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  5. Fight? Such a thing never crossed my mind in childhood. I've tried all day to remember a fight in grade school – without success.We were midwesterners, and we were "nice". Exclusion, teasing, ridicule, snobbishness – those were the weapons of choice. By high school things began to change a bit, but it still was a time and place remarkably free of physical violence.However, there was that one time when "he" wouldn't leave me alone, despite polite requests. When my friends and I left the pizza parlor he was there in the street, still badgering. It took me exactly one swing to take his glasses off and break his nose. It was extraordinarily satisfying.

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  6. I love Atwood, too. Her writing is excellent. I enjoyed reading the bits you included in your post and am now leaning over my desk to get to my shelf and pick up my copy of Surfacing and lay it on the top of my TBR pile. When I got teased in grade school, I told my parents and they dealt with it for me – it wouldn't have occurred to me to fight back. Perhaps that's why I got picked on then. Hmmm.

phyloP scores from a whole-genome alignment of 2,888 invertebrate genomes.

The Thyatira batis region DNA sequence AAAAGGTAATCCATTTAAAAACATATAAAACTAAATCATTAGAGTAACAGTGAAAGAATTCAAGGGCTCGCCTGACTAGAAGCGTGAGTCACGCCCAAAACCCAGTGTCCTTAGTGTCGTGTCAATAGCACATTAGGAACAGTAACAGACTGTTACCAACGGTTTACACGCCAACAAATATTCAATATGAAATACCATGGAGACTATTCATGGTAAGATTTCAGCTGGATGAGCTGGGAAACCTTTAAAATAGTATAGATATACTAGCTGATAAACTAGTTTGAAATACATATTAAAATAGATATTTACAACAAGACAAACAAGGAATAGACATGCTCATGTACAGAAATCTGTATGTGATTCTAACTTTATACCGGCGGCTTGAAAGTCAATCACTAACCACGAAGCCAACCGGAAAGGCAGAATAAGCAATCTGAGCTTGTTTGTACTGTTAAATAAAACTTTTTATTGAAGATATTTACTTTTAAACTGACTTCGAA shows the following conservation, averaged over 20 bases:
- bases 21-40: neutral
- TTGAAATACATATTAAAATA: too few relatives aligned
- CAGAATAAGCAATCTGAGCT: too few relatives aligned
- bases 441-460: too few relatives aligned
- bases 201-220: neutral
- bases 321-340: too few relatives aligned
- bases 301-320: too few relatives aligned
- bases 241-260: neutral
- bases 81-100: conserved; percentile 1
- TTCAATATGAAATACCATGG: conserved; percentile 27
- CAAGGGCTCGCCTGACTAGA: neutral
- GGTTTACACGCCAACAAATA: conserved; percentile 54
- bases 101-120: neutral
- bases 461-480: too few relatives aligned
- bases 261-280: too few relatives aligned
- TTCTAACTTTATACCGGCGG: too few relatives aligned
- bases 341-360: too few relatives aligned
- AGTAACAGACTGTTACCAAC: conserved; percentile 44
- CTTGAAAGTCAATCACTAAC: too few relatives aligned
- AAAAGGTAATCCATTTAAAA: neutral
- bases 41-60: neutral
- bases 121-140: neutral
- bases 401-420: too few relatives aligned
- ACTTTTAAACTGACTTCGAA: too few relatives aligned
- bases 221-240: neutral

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  7. Well, I'm Canadian and my Dad told my brothers and I to hit back. We lived in a tough town. The girls were rougher than the boys. If you didn't fight back, you got picked on. And I wouldn't fight back and got picked on for being weak.I wouldn't tell my daughter to fight back now. Times are different.

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  8. Strange that our earliest memories are often the most vivid and painful memories seem to stick in the mind more than pleasant ones. A very perceptive post. I suspect I've not read the best of Atwood (I've only read The Handmaid's Tale) and I need to read more.